It is probably the most unique and original game that Ive seen at Gamescom and for that reason, along with the quality of the demo, it has received one of our very valuable Gamescom 2017 Nomination stickers.

Last Updated: August 28, 2017

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Gamescom 2017: Hands on with Transference, a decidedly unsettling VR puzzle game – Critical Hit

What Makes a Great Tutorial? – IGN

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Tutorials are essential to every game experience. In that time we learn the game mechanics, the key players, and of course the main quest. The first few hours of a game can easily make or break our opinion of it.

So what makes a great tutorial? Beyond just explaining the controls, what do some games do that hook you at the start and keep you coming back?

A bad tutorial can be boring, it can be tedious and repetitive. But a good tutorial can be funny, insightful, entertaining, and give you a great first impression of the world youre going to spend hours in.

From the Cemetery of Ash in Dark Souls 3 to Vault 101 in Fallout 3, here are some great tutorial levels and the archetypes that hold them together.

The Wise Mentor

The first tutorial archetype uses a “safe space” with a narrative figure (often older) who knows the world, the mechanics and the player quest, they teach you what you need to know before sending you on your way (spoiler: they often sacrifice themselves so that you can continue on your quest).

Horizon: Zero Dawn is a great example of this archetype. In Horizon we begin the game as a childhood version of Aloy, being raised by her guardian and protector Rost. Through the tutorial area you learn the fundamentals of surviving in the game world, hunting the machines, crafting healing items and of course the all-important stealth system.

To complete the tutorial area you need to pass The Proving a narrative gateway to being an adult, but also a mechanical test of all the things you learned thus far. Once you pass The Proving, youve officially finished the tutorial zone, youre let out into the wild world, but Aloy has also become an adult and knows how to survive outside the walls.

The Wise Mentor archetype finds a balance between easing you into the game mechanics and easing you into the story.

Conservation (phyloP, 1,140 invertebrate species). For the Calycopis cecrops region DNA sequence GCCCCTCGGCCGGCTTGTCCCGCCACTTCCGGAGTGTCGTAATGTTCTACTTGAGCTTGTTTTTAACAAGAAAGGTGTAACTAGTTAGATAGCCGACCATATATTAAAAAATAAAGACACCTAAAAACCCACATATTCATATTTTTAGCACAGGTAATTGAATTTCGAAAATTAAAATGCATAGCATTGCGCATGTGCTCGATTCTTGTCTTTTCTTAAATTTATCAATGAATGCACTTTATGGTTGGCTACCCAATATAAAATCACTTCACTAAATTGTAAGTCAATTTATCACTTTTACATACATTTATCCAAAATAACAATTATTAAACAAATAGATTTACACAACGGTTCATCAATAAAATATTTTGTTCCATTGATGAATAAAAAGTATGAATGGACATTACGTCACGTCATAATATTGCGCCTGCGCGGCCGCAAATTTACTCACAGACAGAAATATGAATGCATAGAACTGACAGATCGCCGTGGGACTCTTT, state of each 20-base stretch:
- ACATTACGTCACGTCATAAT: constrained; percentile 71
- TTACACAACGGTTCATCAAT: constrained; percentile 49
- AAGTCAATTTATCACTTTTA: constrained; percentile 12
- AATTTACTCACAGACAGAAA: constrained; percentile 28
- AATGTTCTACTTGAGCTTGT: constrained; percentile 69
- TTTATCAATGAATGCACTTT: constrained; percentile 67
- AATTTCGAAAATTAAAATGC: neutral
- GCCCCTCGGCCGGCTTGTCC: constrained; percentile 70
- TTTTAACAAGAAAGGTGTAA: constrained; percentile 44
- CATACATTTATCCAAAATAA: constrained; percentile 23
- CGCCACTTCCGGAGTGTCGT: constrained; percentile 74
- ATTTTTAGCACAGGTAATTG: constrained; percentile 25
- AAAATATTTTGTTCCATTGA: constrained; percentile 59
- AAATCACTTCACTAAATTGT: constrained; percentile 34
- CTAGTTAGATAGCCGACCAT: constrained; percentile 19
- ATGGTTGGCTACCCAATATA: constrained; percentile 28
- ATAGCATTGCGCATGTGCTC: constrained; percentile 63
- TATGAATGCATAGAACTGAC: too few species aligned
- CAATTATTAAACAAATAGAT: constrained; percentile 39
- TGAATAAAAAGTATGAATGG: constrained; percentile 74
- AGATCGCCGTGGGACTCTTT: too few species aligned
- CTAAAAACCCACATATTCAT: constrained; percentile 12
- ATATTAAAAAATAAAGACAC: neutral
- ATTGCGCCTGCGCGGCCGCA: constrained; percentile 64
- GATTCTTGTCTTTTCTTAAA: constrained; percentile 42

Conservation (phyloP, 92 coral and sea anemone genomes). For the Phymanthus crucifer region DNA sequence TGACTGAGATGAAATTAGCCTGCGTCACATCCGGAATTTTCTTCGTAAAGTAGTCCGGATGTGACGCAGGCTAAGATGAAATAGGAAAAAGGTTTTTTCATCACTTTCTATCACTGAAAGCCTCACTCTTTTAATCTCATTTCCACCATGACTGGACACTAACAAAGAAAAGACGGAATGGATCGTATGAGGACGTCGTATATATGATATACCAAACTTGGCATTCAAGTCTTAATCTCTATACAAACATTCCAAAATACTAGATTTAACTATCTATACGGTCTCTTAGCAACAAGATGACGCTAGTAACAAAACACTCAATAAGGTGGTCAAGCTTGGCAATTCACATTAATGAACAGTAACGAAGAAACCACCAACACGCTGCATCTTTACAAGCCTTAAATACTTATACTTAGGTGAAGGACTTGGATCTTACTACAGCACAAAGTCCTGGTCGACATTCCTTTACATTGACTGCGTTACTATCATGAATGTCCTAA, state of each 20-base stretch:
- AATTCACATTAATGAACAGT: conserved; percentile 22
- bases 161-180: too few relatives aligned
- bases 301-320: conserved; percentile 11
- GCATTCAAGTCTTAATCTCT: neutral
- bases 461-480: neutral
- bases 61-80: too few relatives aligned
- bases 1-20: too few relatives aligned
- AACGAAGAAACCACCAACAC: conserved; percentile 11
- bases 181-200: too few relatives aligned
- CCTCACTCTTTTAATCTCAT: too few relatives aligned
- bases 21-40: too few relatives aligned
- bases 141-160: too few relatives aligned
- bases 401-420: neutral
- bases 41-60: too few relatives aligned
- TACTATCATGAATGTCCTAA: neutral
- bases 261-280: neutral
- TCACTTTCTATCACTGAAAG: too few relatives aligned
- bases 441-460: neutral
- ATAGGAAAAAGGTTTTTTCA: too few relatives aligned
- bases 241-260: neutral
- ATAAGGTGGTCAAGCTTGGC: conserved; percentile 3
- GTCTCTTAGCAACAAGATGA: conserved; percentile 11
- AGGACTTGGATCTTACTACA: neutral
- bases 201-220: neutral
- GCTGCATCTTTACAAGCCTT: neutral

There are hundreds of examples of games with the Wise Mentor tutorial style, and really its derived from classic storytelling tropes. We see it all the time in cinema as well, just think about Ben Kenobi, Gandalf or Morpheus. These are all wise figures who teach the young hero about the ways of the world before giving them control over the story.

For another gaming example, Fallout 3 takes one of the most literal interpretations of this archetype. As you begin your journey in Vault 101 youre born, learn to walk, learn to shoot a BB gun and take a test to determine your starting stats. It really is about gamifying childhood.

The Wise Mentor archetype finds a balance between easing you into the game mechanics and easing you into the story. It puts you into the protagonists shoes in a vulnerable time in their lives and guides you through the first few hours in the gameworld piece by piece.

The Trial By Fire

At the complete other end of the spectrum is a group of game tutorials that would rather watch you burn than hold your hand.

These games create a challenge for you, then push you to complete it using the skills and wits at your disposal, no hand-holding in sight.

Dark Souls is my favourite example of this, but the structure itself is much older, going back to games like Metroid, Castlevania, Gauntlet and even Dungeons & Dragons. These games create a challenge for you, then push you to complete it using the skills and wits at your disposal, no hand-holding in sight.

Looking at Dark Souls 3, after character creation you find yourself in the Cemetery of Ash, with basic equipment and a health bar comparable to the shallow end of the kiddy pool. From there it throws a collection of different enemies at you, forcing you to react and respond to fast enemies, heavy enemies and archers one after another. This pushes you to learn the mechanics as you go, and persevere either through curiosity or determination.

Finally you fight Iudex Gundyr, a boss that crucially uses bits and pieces of the moves youve seen so far. At times hell charge, use wide swings, use grabs and attack from a distance and you need to use what youve learnt to take him down. When IGN spoke to Hidetaka Miyazaki about the development of the Souls series in 2015, he said that it was his studies of psychology and sociology that led to the Souls series. So its no surprise that this tutorial style mirrors how we so often learn as a child – through perseverance.

Who remembers a parent or sibling saying keep practicing and youll get better, well then, its no wonder that Dark Souls wants us all to Git Gud.

The Drip Feed